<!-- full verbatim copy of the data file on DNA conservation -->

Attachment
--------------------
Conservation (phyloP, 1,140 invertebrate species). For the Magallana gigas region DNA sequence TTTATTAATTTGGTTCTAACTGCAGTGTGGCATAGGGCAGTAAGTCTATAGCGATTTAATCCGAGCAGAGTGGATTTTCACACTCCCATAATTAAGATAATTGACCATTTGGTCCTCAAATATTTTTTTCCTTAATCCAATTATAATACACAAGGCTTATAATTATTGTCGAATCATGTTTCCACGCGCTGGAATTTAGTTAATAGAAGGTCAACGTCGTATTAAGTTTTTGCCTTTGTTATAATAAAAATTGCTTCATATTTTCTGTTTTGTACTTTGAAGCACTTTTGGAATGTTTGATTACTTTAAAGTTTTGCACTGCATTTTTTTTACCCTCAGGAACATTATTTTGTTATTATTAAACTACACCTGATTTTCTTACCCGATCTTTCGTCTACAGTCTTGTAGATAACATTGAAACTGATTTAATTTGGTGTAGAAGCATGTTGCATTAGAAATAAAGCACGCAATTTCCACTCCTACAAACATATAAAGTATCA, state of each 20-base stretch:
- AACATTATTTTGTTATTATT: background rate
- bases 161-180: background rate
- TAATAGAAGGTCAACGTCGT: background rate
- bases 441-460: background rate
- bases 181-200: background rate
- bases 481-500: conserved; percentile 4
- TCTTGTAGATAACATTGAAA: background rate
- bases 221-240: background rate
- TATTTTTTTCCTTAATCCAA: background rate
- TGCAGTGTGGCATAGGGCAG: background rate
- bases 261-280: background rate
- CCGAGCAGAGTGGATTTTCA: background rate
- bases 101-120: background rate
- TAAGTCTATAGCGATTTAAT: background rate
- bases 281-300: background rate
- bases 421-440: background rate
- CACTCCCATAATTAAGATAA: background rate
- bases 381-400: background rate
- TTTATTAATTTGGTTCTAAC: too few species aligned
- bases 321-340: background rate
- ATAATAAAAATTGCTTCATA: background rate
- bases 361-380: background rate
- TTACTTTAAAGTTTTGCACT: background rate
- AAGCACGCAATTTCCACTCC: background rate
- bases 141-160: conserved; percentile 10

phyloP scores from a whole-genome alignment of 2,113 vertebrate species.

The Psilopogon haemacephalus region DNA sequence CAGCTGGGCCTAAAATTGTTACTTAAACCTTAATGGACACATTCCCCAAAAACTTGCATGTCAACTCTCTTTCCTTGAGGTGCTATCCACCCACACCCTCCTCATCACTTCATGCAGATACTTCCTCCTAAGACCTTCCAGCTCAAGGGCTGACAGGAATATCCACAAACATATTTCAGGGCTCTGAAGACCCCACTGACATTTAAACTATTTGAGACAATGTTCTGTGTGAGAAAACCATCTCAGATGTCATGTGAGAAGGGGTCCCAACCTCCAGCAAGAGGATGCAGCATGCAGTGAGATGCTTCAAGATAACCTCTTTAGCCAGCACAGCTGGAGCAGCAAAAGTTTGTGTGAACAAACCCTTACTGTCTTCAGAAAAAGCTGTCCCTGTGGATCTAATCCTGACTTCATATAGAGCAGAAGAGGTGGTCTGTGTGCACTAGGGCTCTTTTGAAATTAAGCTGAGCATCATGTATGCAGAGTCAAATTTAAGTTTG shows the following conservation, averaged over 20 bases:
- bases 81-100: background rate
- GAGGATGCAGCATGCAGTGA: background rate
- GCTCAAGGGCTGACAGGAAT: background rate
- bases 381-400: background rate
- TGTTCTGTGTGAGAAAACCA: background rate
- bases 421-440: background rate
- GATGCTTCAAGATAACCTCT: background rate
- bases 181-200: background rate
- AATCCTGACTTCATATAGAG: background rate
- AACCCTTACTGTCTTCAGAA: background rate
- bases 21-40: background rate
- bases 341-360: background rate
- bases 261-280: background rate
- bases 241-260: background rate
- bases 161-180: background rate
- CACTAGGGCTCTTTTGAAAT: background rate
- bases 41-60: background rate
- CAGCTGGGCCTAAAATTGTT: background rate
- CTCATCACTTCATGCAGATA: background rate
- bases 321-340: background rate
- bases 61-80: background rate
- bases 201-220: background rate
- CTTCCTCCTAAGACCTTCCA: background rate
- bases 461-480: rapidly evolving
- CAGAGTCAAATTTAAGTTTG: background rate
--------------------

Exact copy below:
Conservation (phyloP, 1,140 invertebrate species). For the Magallana gigas region DNA sequence TTTATTAATTTGGTTCTAACTGCAGTGTGGCATAGGGCAGTAAGTCTATAGCGATTTAATCCGAGCAGAGTGGATTTTCACACTCCCATAATTAAGATAATTGACCATTTGGTCCTCAAATATTTTTTTCCTTAATCCAATTATAATACACAAGGCTTATAATTATTGTCGAATCATGTTTCCACGCGCTGGAATTTAGTTAATAGAAGGTCAACGTCGTATTAAGTTTTTGCCTTTGTTATAATAAAAATTGCTTCATATTTTCTGTTTTGTACTTTGAAGCACTTTTGGAATGTTTGATTACTTTAAAGTTTTGCACTGCATTTTTTTTACCCTCAGGAACATTATTTTGTTATTATTAAACTACACCTGATTTTCTTACCCGATCTTTCGTCTACAGTCTTGTAGATAACATTGAAACTGATTTAATTTGGTGTAGAAGCATGTTGCATTAGAAATAAAGCACGCAATTTCCACTCCTACAAACATATAAAGTATCA, state of each 20-base stretch:
- AACATTATTTTGTTATTATT: background rate
- bases 161-180: background rate
- TAATAGAAGGTCAACGTCGT: background rate
- bases 441-460: background rate
- bases 181-200: background rate
- bases 481-500: conserved; percentile 4
- TCTTGTAGATAACATTGAAA: background rate
- bases 221-240: background rate
- TATTTTTTTCCTTAATCCAA: background rate
- TGCAGTGTGGCATAGGGCAG: background rate
- bases 261-280: background rate
- CCGAGCAGAGTGGATTTTCA: background rate
- bases 101-120: background rate
- TAAGTCTATAGCGATTTAAT: background rate
- bases 281-300: background rate
- bases 421-440: background rate
- CACTCCCATAATTAAGATAA: background rate
- bases 381-400: background rate
- TTTATTAATTTGGTTCTAAC: too few species aligned
- bases 321-340: background rate
- ATAATAAAAATTGCTTCATA: background rate
- bases 361-380: background rate
- TTACTTTAAAGTTTTGCACT: background rate
- AAGCACGCAATTTCCACTCC: background rate
- bases 141-160: conserved; percentile 10

phyloP scores from a whole-genome alignment of 2,113 vertebrate species.

The Psilopogon haemacephalus region DNA sequence CAGCTGGGCCTAAAATTGTTACTTAAACCTTAATGGACACATTCCCCAAAAACTTGCATGTCAACTCTCTTTCCTTGAGGTGCTATCCACCCACACCCTCCTCATCACTTCATGCAGATACTTCCTCCTAAGACCTTCCAGCTCAAGGGCTGACAGGAATATCCACAAACATATTTCAGGGCTCTGAAGACCCCACTGACATTTAAACTATTTGAGACAATGTTCTGTGTGAGAAAACCATCTCAGATGTCATGTGAGAAGGGGTCCCAACCTCCAGCAAGAGGATGCAGCATGCAGTGAGATGCTTCAAGATAACCTCTTTAGCCAGCACAGCTGGAGCAGCAAAAGTTTGTGTGAACAAACCCTTACTGTCTTCAGAAAAAGCTGTCCCTGTGGATCTAATCCTGACTTCATATAGAGCAGAAGAGGTGGTCTGTGTGCACTAGGGCTCTTTTGAAATTAAGCTGAGCATCATGTATGCAGAGTCAAATTTAAGTTTG shows the following conservation, averaged over 20 bases:
- bases 81-100: background rate
- GAGGATGCAGCATGCAGTGA: background rate
- GCTCAAGGGCTGACAGGAAT: background rate
- bases 381-400: background rate
- TGTTCTGTGTGAGAAAACCA: background rate
- bases 421-440: background rate
- GATGCTTCAAGATAACCTCT: background rate
- bases 181-200: background rate
- AATCCTGACTTCATATAGAG: background rate
- AACCCTTACTGTCTTCAGAA: background rate
- bases 21-40: background rate
- bases 341-360: background rate
- bases 261-280: background rate
- bases 241-260: background rate
- bases 161-180: background rate
- CACTAGGGCTCTTTTGAAAT: background rate
- bases 41-60: background rate
- CAGCTGGGCCTAAAATTGTT: background rate
- CTCATCACTTCATGCAGATA: background rate
- bases 321-340: background rate
- bases 61-80: background rate
- bases 201-220: background rate
- CTTCCTCCTAAGACCTTCCA: background rate
- bases 461-480: rapidly evolving
- CAGAGTCAAATTTAAGTTTG: background rate